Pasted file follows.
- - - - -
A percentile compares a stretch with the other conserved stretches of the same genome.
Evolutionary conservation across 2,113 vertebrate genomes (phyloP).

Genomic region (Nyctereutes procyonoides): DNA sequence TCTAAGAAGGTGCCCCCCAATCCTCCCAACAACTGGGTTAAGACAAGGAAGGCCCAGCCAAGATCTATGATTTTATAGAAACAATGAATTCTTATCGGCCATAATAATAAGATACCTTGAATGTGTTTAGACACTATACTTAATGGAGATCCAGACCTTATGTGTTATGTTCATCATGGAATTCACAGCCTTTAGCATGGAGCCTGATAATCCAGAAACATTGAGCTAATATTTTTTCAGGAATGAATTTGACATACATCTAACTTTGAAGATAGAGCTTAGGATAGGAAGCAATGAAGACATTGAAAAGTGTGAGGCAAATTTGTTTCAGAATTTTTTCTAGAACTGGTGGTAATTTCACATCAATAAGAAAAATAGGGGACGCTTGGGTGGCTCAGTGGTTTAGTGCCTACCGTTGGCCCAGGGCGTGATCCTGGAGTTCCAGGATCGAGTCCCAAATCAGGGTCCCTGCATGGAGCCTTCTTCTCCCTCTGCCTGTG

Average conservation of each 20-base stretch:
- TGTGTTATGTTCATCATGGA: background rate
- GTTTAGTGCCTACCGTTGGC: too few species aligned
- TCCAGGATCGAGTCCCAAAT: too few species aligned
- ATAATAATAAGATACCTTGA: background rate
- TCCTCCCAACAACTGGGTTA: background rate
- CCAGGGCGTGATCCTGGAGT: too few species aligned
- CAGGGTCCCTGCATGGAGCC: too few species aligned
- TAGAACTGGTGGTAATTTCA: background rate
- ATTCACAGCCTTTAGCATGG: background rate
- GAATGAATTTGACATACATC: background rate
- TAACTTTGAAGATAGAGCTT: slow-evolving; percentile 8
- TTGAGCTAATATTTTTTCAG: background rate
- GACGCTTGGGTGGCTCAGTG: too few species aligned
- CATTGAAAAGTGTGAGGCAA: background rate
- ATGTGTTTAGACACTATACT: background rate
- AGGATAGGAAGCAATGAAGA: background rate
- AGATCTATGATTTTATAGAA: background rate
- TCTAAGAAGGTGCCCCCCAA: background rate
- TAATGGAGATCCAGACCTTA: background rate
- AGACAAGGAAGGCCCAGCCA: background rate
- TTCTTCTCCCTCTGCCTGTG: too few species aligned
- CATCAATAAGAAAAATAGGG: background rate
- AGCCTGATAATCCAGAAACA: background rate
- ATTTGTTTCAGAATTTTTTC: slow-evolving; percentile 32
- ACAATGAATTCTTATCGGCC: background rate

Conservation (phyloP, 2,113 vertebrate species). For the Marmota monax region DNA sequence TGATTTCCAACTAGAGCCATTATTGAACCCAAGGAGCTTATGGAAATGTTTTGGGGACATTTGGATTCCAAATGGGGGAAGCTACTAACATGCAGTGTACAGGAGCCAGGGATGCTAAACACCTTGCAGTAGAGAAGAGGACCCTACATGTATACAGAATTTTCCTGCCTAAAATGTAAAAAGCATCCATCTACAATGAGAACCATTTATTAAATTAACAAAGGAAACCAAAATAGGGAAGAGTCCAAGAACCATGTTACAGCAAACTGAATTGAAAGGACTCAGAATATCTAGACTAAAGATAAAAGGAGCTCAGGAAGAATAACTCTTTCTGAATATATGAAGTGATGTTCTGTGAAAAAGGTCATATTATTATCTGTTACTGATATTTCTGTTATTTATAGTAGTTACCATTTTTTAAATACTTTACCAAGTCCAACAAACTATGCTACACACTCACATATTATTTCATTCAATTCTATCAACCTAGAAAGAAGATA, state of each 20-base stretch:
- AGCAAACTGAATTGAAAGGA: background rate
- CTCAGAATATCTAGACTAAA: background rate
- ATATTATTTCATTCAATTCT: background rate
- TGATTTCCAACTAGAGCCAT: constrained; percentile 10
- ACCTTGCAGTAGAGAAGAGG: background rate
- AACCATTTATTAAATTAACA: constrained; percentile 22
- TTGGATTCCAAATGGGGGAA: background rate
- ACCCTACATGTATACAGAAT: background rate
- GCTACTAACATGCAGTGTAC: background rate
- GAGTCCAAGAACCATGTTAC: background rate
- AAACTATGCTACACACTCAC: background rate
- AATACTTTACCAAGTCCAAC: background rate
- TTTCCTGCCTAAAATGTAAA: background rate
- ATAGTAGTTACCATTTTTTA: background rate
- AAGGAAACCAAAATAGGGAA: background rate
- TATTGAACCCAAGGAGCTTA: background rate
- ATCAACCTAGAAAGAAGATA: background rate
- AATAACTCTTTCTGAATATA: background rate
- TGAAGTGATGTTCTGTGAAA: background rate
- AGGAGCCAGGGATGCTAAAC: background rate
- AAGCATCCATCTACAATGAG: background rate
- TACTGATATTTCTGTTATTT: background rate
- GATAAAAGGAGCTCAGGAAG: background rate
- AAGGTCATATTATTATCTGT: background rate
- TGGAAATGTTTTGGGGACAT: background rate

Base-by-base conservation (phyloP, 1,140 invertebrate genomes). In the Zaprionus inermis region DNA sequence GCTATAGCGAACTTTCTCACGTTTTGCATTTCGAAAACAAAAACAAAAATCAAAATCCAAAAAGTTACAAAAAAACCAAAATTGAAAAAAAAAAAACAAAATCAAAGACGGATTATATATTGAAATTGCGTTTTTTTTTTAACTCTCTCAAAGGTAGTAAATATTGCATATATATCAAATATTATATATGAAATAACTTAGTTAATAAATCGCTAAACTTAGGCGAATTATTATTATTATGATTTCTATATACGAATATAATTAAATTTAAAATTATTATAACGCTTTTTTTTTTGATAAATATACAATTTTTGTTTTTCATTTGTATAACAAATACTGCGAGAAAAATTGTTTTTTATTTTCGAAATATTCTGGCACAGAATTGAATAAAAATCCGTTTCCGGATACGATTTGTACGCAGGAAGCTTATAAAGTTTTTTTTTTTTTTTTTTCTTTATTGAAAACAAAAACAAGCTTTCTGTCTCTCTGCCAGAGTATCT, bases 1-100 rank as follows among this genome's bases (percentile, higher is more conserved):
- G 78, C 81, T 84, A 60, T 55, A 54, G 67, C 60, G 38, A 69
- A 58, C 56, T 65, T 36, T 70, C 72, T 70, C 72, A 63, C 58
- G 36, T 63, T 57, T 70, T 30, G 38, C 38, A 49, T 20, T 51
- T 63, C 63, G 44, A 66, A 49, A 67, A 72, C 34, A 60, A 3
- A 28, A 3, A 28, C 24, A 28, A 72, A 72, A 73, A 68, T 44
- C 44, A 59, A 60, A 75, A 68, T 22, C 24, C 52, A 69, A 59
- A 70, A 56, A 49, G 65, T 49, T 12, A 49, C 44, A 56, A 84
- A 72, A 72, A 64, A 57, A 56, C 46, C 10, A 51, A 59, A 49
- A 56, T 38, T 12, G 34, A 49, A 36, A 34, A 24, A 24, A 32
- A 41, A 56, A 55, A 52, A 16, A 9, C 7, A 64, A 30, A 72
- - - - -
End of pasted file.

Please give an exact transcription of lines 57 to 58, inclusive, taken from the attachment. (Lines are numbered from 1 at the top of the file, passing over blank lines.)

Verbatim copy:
- G 78, C 81, T 84, A 60, T 55, A 54, G 67, C 60, G 38, A 69
- A 58, C 56, T 65, T 36, T 70, C 72, T 70, C 72, A 63, C 58